Tribeca 2016 Review: Dean

This review is part of The Moviegoer's coverage of the 2016 Tribeca Film Festival.

"Dean" begins in media res, putting viewers in the middle of a cemetery filled with the sound of wind blowing through the trees. We see the titular millennial from Brooklyn played by Demetri Martin leaving flowers at his mother's grave with his father, Robert, played by Kevin Kline.

With Martin, a comedian by trade, directing for the first time as well as writing and acting, one can hear echoes of another quick-witted New Yorker, Woody Allen. Despite its East Coast sensibilities however, most of the film takes place on the West Coast, where the socially awkward mop top tries to come to terms with his mother's death on his own. His father reaches out to him in the wake of this loss, but Dean ultimately wants to be alone. Fortunately, he has an excuse. He had just been invited to Los Angeles by a group of creatives who want to use his drawings for an ad campaign (though Dean observes that those who identify as creatives are unlikely to be actually creative). The drawings in question are his line cartoons, which are sometimes placed onscreen alongside live action sequences to illustrate Dean's internal state and inject levity and whimsy into his reflections. By neatly presenting the backstory at the start, their inclusion also avoids tiring viewers with excessive exposition, while motifs such as the Grim Reaper serve as an unsubtle recurring memento mori to the audience that is more whimsical than morbid.

Seeing it as an opportunity to spend time away from his family, Dean accepts the invitation, though he declines the offer when he learns his illustrations would be used as an example of art a kid would make. He spends the rest of his vacation with his friend Eric and develops a close relationship with a girl he meets at a party. Meanwhile, Robert finds sympathy in the real estate agent Carol as he tries sell their house. The story intercuts between the romantic trajectories of father and son while remaining firmly grounded in Dean's perspective.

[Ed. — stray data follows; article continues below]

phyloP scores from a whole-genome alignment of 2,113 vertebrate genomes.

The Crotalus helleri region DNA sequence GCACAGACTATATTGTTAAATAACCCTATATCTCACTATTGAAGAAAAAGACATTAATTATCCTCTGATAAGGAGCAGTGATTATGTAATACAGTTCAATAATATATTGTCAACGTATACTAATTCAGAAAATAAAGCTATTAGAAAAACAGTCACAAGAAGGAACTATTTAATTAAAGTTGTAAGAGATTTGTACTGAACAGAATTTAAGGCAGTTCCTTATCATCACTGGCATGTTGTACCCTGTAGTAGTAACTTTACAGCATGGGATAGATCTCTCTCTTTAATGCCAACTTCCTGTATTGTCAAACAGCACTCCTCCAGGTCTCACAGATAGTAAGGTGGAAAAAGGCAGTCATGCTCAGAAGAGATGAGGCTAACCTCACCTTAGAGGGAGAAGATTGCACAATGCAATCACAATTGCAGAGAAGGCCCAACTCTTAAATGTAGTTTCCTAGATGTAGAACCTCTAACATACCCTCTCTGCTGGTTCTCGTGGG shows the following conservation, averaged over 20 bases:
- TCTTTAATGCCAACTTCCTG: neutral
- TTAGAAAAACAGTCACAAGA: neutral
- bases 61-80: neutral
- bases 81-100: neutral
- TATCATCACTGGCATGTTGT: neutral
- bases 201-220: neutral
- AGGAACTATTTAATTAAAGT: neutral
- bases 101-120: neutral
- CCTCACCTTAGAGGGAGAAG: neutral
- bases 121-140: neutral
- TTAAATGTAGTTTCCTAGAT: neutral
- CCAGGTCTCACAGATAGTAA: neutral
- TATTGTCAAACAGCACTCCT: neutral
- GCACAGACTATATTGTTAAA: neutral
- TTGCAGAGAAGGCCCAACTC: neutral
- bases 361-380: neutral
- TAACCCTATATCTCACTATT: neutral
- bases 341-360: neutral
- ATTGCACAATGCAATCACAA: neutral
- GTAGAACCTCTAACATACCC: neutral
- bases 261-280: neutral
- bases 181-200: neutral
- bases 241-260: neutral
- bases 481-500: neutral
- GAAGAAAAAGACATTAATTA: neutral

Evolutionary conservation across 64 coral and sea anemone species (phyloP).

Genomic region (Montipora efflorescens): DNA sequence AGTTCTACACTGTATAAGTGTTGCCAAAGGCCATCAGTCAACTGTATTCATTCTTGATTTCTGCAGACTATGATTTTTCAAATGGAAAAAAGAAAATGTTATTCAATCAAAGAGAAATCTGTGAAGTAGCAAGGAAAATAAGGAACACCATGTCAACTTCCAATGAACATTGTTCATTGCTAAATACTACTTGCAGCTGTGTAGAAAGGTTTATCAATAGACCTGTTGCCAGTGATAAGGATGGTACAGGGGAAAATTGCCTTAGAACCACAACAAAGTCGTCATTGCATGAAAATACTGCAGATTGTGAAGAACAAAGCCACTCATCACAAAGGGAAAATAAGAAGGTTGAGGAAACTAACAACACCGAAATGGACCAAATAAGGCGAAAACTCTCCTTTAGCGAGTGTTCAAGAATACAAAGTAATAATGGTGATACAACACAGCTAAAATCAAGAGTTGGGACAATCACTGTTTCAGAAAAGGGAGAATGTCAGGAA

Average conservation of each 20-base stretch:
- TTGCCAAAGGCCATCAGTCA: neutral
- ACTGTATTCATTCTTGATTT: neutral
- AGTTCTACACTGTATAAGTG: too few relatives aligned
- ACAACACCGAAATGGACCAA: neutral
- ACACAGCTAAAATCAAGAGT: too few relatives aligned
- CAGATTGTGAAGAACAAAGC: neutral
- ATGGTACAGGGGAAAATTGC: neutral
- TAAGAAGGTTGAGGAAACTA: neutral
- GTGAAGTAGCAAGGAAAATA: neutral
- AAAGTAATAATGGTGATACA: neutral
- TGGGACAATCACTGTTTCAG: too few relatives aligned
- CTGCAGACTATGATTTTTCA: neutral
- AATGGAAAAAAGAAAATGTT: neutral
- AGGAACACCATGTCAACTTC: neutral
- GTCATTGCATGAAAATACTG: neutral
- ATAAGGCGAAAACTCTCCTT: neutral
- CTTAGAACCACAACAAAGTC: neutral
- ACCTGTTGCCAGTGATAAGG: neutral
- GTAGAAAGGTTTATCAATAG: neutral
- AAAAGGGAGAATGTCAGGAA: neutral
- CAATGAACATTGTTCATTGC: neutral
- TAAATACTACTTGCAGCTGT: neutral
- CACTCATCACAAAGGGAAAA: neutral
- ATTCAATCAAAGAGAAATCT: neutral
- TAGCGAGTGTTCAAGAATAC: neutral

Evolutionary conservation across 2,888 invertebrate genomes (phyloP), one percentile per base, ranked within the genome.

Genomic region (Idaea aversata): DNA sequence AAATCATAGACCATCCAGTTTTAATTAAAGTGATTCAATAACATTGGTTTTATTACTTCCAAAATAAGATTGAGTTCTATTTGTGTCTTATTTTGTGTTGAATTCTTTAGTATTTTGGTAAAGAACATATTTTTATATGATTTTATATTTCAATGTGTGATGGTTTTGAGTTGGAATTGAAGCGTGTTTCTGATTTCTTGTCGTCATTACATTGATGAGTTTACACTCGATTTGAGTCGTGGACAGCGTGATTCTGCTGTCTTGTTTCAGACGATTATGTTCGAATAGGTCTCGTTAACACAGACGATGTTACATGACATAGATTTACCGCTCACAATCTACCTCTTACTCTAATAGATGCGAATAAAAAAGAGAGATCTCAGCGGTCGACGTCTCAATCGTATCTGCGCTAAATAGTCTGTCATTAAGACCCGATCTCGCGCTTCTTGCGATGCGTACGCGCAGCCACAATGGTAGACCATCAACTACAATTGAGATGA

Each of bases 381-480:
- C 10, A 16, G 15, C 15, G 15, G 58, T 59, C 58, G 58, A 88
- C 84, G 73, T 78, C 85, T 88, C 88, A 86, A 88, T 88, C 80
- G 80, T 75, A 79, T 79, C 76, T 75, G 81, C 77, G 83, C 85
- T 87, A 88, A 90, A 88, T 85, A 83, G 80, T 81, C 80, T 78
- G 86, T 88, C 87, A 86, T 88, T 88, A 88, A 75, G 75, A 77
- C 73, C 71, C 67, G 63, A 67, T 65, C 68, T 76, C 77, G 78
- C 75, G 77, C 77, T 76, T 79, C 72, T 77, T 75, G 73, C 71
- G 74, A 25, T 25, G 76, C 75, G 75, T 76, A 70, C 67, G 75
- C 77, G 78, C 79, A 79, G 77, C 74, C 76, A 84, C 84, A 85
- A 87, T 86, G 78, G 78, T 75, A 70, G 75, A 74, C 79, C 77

The hip cultural commentary and misunderstood protagonist are familiar tropes in quirky indie comedies, and their presence has a stylistically uninteresting effect. Nevertheless, the gradual changes in tone do not feel contrived to lighten the subject matter. When the dialogue is funny, it is genuinely funny. When it is serious, it is genuinely serious. They comprise two sides of the same coin, a consequence of characters' attempts to sort out confusing events.

The creatives Dean visits in Los Angeles describe his drawings as childlike, and their evaluation could be applied to the film as well. Its indirect treatment of death, exemplified by techniques such as carefully avoiding showing Dean's mother, could be interpreted as both tiptoeing around the topic and as leaving room for the characters to develop. There are fragments of inspiration throughout, and while it could be strengthened by a dose of personality, "Dean" is one of the exciting offerings from this year's festival.

"Dean" won the Founders Award for Best Narrative Feature as part of the 2016 U.S. Narrative Competition.